Runner-up result puts Kurt Busch, FRR in the Chase

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After fighting and scrapping throughout the Sprint Cup regular season, Kurt Busch and his single-car Furniture Row Racing team received their just reward Saturday night at Richmond International Raceway.

Overcoming early pit woes with a pace that never flagged on his No. 78 Chevy, Busch took home a second-place finish in the Federated Auto Parts 400 to clinch a spot in NASCAR’s post-season stretch.

Of course, the job is not yet done. As he indicated on Thursday, Busch, a former Sprint Cup champion, is not here to simply make the show, but to put a second Sprint Cup on his mantle.

Still, the glassy, emotional eyes he sported in his post-race television interview seemed to indicate that he knew the magnitude of his accomplishment tonight.

After damaging his reputation with several controversies in the past, he has won back many fans with his efforts this season for the Colorado-based FRR. Now, he and the little team that can – not could, can – will be dueling with the big boys this fall for a title.

“It’s been a journey,” Busch told ESPN. “It’s been a great ride of trying to persevere and go up against the odds, when certain things are against you that are out of your control – and sometimes, you induce things that put you in the position to have to dig hard and keep working.”

Busch took the lead for the first time at Lap 66 and once more at Lap 110, but lost it after a slow stop on pit road under yellow at Lap 136. The FRR pit crew’s problems through the regular season had been a focal point going into tonight’s race.

But after that issue, Busch quickly picked himself back up, moving up to second by the halfway point of the race. His team then gained redemption on his next stop (also under yellow), enabling their man to leapfrog early contender Brad Keselowski for the lead.

Busch would eventually give up the lead on the next green stint, but kept within the Top 5 for the remainder of the night.

And with Jeff Gordon, his main nemesis for the 10th spot in the Cup standings, having to rally from two laps down after pitting under green for a loose right-front wheel, it became more and more clear that Busch was going to pull it off.

Afterwards, Busch praised his team for a job well done.

“[Team owner] Barney Visser started this with these guys in Colorado years ago, and here we are in the Chase,” he said. “And when you get a guy like [crew chief] Todd Berrier to come in and help arrange things, cut weight out of the cars, knows his way around the garage – he’s a veteran leader.”

“…We’ve got some muscle in us. We haven’t won a race yet this year, but we’re in the Chase and we’ve got a good ten weeks ahead where we can do some great things.”

The Chase begins next weekend in Chicago, and with that, the final chapter together for Busch and FRR will begin as well. Next year, he’ll move on to what will be a four-car armada at Stewart-Haas Racing.

But thanks to their work tonight at Richmond, at least this feel-good story is going to have a few more pages.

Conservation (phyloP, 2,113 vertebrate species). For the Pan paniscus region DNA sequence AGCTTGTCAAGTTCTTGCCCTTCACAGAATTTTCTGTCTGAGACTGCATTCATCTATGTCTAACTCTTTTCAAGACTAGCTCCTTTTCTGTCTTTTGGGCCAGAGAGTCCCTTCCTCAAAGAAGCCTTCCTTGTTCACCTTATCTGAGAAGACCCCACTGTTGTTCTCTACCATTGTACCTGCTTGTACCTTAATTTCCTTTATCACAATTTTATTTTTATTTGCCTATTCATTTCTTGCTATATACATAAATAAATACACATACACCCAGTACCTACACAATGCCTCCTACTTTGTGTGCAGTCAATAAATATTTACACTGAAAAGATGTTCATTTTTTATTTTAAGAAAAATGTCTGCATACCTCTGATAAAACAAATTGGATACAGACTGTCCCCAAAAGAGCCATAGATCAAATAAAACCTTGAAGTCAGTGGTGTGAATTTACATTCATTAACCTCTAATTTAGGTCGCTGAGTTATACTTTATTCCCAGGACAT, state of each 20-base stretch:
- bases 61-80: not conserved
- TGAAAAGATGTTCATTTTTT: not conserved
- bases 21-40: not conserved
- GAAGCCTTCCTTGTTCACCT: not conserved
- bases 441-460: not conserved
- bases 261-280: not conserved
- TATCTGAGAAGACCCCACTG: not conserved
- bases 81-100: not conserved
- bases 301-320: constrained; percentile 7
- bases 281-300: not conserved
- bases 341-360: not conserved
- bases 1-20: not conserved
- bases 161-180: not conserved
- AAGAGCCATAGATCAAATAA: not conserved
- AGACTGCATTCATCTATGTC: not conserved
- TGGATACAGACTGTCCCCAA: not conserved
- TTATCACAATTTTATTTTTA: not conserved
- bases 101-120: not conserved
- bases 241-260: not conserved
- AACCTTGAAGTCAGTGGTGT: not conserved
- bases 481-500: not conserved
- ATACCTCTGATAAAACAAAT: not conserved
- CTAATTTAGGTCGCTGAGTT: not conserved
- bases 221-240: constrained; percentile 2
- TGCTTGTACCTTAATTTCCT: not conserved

Zach Veach splits with Andretti Autosport for rest of IndyCar season

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Zach Veach will be leaving his Andretti Autosport ride with three races remaining in the season, choosing to explore options after the decision was made he wouldn’t return for 2021.

In a Wednesday release, Andretti Autosport said a replacement driver for the No. 26 Dallara-Honda would be named in the coming days. The NTT IndyCar Series will race Oct. 2-3 at the Indianapolis Motor Speedway road course and then conclude the season Oct. 25 on the streets of St. Petersburg, Florida.

Veach was ranked 11th in the points standings through 11 races of his third season with Andretti. Since a fourth in the June 6 season opener at Texas Motor Speedway, he hadn’t finished higher than 14th.

“The decision was made that I will not be returning in 2021 with Andretti Autosport in the No. 26 Gainbridge car,” Veach said in the Andretti release. “This, along with knowing that limited testing exists for teams due to COVID, have led me to the decision to step out of the car for the remainder of the 2020 IndyCar season. I am doing this to allow the team to have time with other drivers as they prepare for 2021, and so that I can also explore my own 2021 options.

“This is the hardest decision I have ever made, but to me, racing is about family, and it is my belief that you take care of your family. Andretti Autosport is my family and I feel this is what is best to help us all reach the next step. I will forever be grateful to Michael and the team for all of their support over the years. I would not be where I am today if it wasn’t for a relationship that started many years ago with Road to Indy. I will also be forever grateful to Dan Towriss for his friendship and for the opportunity he and Gainbridge have given me.

“My love for this sport and the people involved is unmeasurable, and I look forward to continuing to be amongst the racing world and fans in 2021.”

Said team owner Michael Andretti: “We first welcomed Zach to the Andretti team back in his USF2000 days and have enjoyed watching him grow and evolve as a racer, and a person. His decision to allow us to use the last few races to explore our 2021 options shows the measure of his character.

“Zach has always placed team and family first, and we’re very happy to have had him as part of ours for so many years. We wish him the best in whatever 2021 may bring and will always consider him a friend.”

Andretti fields five full-time cars for Veach, Alexander Rossi, Ryan Hunter-Reay, Marco Andretti and Colton Herta.

It also has fielded James Hinchcliffe in three races this season.